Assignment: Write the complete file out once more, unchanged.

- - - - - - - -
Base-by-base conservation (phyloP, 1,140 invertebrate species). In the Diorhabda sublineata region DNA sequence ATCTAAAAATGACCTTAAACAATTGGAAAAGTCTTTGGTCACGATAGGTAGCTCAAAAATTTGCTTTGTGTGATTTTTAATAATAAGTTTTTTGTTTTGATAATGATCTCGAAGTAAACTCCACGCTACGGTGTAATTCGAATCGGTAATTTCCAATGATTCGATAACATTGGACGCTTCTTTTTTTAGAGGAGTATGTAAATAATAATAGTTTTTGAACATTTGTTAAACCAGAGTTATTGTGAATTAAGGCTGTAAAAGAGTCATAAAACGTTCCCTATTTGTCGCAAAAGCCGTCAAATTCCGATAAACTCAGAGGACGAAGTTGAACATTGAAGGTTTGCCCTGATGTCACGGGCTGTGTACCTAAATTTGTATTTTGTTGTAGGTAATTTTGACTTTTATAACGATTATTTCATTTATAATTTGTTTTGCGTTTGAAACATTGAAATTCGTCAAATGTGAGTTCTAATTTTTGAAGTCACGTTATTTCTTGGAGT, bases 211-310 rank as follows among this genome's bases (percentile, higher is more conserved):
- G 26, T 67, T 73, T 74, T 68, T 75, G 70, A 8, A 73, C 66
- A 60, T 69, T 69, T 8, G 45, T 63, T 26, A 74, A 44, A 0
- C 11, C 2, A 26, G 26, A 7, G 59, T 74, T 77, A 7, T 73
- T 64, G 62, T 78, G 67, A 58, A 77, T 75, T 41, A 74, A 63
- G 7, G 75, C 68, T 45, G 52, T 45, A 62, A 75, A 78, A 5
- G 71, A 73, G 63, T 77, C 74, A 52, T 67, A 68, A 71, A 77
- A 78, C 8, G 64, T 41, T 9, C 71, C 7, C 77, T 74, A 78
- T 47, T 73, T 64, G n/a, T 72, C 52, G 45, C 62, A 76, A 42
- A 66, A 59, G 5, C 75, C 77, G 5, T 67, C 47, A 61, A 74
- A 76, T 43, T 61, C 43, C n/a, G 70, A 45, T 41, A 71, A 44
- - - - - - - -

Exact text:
Base-by-base conservation (phyloP, 1,140 invertebrate species). In the Diorhabda sublineata region DNA sequence ATCTAAAAATGACCTTAAACAATTGGAAAAGTCTTTGGTCACGATAGGTAGCTCAAAAATTTGCTTTGTGTGATTTTTAATAATAAGTTTTTTGTTTTGATAATGATCTCGAAGTAAACTCCACGCTACGGTGTAATTCGAATCGGTAATTTCCAATGATTCGATAACATTGGACGCTTCTTTTTTTAGAGGAGTATGTAAATAATAATAGTTTTTGAACATTTGTTAAACCAGAGTTATTGTGAATTAAGGCTGTAAAAGAGTCATAAAACGTTCCCTATTTGTCGCAAAAGCCGTCAAATTCCGATAAACTCAGAGGACGAAGTTGAACATTGAAGGTTTGCCCTGATGTCACGGGCTGTGTACCTAAATTTGTATTTTGTTGTAGGTAATTTTGACTTTTATAACGATTATTTCATTTATAATTTGTTTTGCGTTTGAAACATTGAAATTCGTCAAATGTGAGTTCTAATTTTTGAAGTCACGTTATTTCTTGGAGT, bases 211-310 rank as follows among this genome's bases (percentile, higher is more conserved):
- G 26, T 67, T 73, T 74, T 68, T 75, G 70, A 8, A 73, C 66
- A 60, T 69, T 69, T 8, G 45, T 63, T 26, A 74, A 44, A 0
- C 11, C 2, A 26, G 26, A 7, G 59, T 74, T 77, A 7, T 73
- T 64, G 62, T 78, G 67, A 58, A 77, T 75, T 41, A 74, A 63
- G 7, G 75, C 68, T 45, G 52, T 45, A 62, A 75, A 78, A 5
- G 71, A 73, G 63, T 77, C 74, A 52, T 67, A 68, A 71, A 77
- A 78, C 8, G 64, T 41, T 9, C 71, C 7, C 77, T 74, A 78
- T 47, T 73, T 64, G n/a, T 72, C 52, G 45, C 62, A 76, A 42
- A 66, A 59, G 5, C 75, C 77, G 5, T 67, C 47, A 61, A 74
- A 76, T 43, T 61, C 43, C n/a, G 70, A 45, T 41, A 71, A 44